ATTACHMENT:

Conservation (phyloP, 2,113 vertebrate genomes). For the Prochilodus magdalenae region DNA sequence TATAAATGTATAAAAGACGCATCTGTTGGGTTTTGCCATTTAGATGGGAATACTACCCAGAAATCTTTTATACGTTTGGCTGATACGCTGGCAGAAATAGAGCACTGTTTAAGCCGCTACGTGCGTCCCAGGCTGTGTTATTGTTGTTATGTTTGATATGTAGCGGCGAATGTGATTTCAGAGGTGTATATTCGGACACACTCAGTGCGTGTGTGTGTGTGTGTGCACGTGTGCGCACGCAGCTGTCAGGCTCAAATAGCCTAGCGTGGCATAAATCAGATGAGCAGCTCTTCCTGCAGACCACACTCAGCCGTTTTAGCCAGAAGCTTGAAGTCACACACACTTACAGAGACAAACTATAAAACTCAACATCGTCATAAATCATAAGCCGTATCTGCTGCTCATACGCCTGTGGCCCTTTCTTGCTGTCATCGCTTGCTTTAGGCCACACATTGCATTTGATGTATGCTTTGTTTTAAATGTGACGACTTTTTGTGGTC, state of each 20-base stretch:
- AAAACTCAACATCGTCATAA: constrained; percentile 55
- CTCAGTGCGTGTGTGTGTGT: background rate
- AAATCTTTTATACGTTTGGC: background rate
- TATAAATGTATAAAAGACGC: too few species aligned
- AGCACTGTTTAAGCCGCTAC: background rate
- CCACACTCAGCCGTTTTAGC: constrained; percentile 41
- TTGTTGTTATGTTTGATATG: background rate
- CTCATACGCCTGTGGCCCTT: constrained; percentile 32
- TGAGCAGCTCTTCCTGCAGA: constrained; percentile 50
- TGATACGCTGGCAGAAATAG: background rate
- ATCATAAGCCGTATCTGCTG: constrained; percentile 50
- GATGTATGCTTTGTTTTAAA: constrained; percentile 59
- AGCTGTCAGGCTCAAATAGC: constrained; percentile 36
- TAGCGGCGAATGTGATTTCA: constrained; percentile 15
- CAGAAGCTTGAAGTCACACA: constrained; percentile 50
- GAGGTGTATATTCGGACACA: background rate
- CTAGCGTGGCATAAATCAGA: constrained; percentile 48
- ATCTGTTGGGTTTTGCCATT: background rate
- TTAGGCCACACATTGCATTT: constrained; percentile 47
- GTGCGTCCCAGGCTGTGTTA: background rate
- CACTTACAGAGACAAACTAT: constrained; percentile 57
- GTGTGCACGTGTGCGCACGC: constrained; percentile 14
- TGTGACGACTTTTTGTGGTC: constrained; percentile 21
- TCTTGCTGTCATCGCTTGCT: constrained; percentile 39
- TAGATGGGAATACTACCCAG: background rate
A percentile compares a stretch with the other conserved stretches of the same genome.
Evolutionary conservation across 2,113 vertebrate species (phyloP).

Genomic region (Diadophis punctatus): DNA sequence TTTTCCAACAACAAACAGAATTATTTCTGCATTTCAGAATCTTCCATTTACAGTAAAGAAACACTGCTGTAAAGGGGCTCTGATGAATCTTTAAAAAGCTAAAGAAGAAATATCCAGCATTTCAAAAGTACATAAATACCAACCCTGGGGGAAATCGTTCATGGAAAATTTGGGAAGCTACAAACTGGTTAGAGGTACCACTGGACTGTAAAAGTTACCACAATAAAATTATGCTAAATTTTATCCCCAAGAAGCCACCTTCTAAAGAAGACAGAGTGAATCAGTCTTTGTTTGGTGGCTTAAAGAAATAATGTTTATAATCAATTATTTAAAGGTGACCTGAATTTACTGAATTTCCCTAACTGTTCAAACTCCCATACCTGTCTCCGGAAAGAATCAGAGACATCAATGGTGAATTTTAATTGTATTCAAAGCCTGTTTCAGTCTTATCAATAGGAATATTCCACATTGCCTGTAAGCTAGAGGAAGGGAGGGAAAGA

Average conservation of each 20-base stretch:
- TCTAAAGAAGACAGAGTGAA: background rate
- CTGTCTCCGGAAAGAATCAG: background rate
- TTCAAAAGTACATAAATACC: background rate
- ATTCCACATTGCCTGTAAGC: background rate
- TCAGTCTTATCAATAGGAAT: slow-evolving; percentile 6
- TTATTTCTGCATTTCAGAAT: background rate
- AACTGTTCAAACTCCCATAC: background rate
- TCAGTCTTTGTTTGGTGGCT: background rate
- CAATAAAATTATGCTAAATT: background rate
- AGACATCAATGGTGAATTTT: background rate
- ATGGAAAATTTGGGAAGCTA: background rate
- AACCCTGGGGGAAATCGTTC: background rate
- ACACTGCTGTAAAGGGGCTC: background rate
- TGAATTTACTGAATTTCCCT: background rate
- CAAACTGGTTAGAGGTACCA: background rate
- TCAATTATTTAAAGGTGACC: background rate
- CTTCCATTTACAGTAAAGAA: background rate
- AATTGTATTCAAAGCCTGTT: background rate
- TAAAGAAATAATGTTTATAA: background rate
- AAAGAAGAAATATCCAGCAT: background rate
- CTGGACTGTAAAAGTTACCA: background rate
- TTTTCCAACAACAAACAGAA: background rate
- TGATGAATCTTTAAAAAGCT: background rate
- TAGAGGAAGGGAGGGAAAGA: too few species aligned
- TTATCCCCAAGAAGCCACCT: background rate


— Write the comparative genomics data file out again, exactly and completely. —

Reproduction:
Conservation (phyloP, 2,113 vertebrate genomes). For the Prochilodus magdalenae region DNA sequence TATAAATGTATAAAAGACGCATCTGTTGGGTTTTGCCATTTAGATGGGAATACTACCCAGAAATCTTTTATACGTTTGGCTGATACGCTGGCAGAAATAGAGCACTGTTTAAGCCGCTACGTGCGTCCCAGGCTGTGTTATTGTTGTTATGTTTGATATGTAGCGGCGAATGTGATTTCAGAGGTGTATATTCGGACACACTCAGTGCGTGTGTGTGTGTGTGTGCACGTGTGCGCACGCAGCTGTCAGGCTCAAATAGCCTAGCGTGGCATAAATCAGATGAGCAGCTCTTCCTGCAGACCACACTCAGCCGTTTTAGCCAGAAGCTTGAAGTCACACACACTTACAGAGACAAACTATAAAACTCAACATCGTCATAAATCATAAGCCGTATCTGCTGCTCATACGCCTGTGGCCCTTTCTTGCTGTCATCGCTTGCTTTAGGCCACACATTGCATTTGATGTATGCTTTGTTTTAAATGTGACGACTTTTTGTGGTC, state of each 20-base stretch:
- AAAACTCAACATCGTCATAA: constrained; percentile 55
- CTCAGTGCGTGTGTGTGTGT: background rate
- AAATCTTTTATACGTTTGGC: background rate
- TATAAATGTATAAAAGACGC: too few species aligned
- AGCACTGTTTAAGCCGCTAC: background rate
- CCACACTCAGCCGTTTTAGC: constrained; percentile 41
- TTGTTGTTATGTTTGATATG: background rate
- CTCATACGCCTGTGGCCCTT: constrained; percentile 32
- TGAGCAGCTCTTCCTGCAGA: constrained; percentile 50
- TGATACGCTGGCAGAAATAG: background rate
- ATCATAAGCCGTATCTGCTG: constrained; percentile 50
- GATGTATGCTTTGTTTTAAA: constrained; percentile 59
- AGCTGTCAGGCTCAAATAGC: constrained; percentile 36
- TAGCGGCGAATGTGATTTCA: constrained; percentile 15
- CAGAAGCTTGAAGTCACACA: constrained; percentile 50
- GAGGTGTATATTCGGACACA: background rate
- CTAGCGTGGCATAAATCAGA: constrained; percentile 48
- ATCTGTTGGGTTTTGCCATT: background rate
- TTAGGCCACACATTGCATTT: constrained; percentile 47
- GTGCGTCCCAGGCTGTGTTA: background rate
- CACTTACAGAGACAAACTAT: constrained; percentile 57
- GTGTGCACGTGTGCGCACGC: constrained; percentile 14
- TGTGACGACTTTTTGTGGTC: constrained; percentile 21
- TCTTGCTGTCATCGCTTGCT: constrained; percentile 39
- TAGATGGGAATACTACCCAG: background rate
A percentile compares a stretch with the other conserved stretches of the same genome.
Evolutionary conservation across 2,113 vertebrate species (phyloP).

Genomic region (Diadophis punctatus): DNA sequence TTTTCCAACAACAAACAGAATTATTTCTGCATTTCAGAATCTTCCATTTACAGTAAAGAAACACTGCTGTAAAGGGGCTCTGATGAATCTTTAAAAAGCTAAAGAAGAAATATCCAGCATTTCAAAAGTACATAAATACCAACCCTGGGGGAAATCGTTCATGGAAAATTTGGGAAGCTACAAACTGGTTAGAGGTACCACTGGACTGTAAAAGTTACCACAATAAAATTATGCTAAATTTTATCCCCAAGAAGCCACCTTCTAAAGAAGACAGAGTGAATCAGTCTTTGTTTGGTGGCTTAAAGAAATAATGTTTATAATCAATTATTTAAAGGTGACCTGAATTTACTGAATTTCCCTAACTGTTCAAACTCCCATACCTGTCTCCGGAAAGAATCAGAGACATCAATGGTGAATTTTAATTGTATTCAAAGCCTGTTTCAGTCTTATCAATAGGAATATTCCACATTGCCTGTAAGCTAGAGGAAGGGAGGGAAAGA

Average conservation of each 20-base stretch:
- TCTAAAGAAGACAGAGTGAA: background rate
- CTGTCTCCGGAAAGAATCAG: background rate
- TTCAAAAGTACATAAATACC: background rate
- ATTCCACATTGCCTGTAAGC: background rate
- TCAGTCTTATCAATAGGAAT: slow-evolving; percentile 6
- TTATTTCTGCATTTCAGAAT: background rate
- AACTGTTCAAACTCCCATAC: background rate
- TCAGTCTTTGTTTGGTGGCT: background rate
- CAATAAAATTATGCTAAATT: background rate
- AGACATCAATGGTGAATTTT: background rate
- ATGGAAAATTTGGGAAGCTA: background rate
- AACCCTGGGGGAAATCGTTC: background rate
- ACACTGCTGTAAAGGGGCTC: background rate
- TGAATTTACTGAATTTCCCT: background rate
- CAAACTGGTTAGAGGTACCA: background rate
- TCAATTATTTAAAGGTGACC: background rate
- CTTCCATTTACAGTAAAGAA: background rate
- AATTGTATTCAAAGCCTGTT: background rate
- TAAAGAAATAATGTTTATAA: background rate
- AAAGAAGAAATATCCAGCAT: background rate
- CTGGACTGTAAAAGTTACCA: background rate
- TTTTCCAACAACAAACAGAA: background rate
- TGATGAATCTTTAAAAAGCT: background rate
- TAGAGGAAGGGAGGGAAAGA: too few species aligned
- TTATCCCCAAGAAGCCACCT: background rate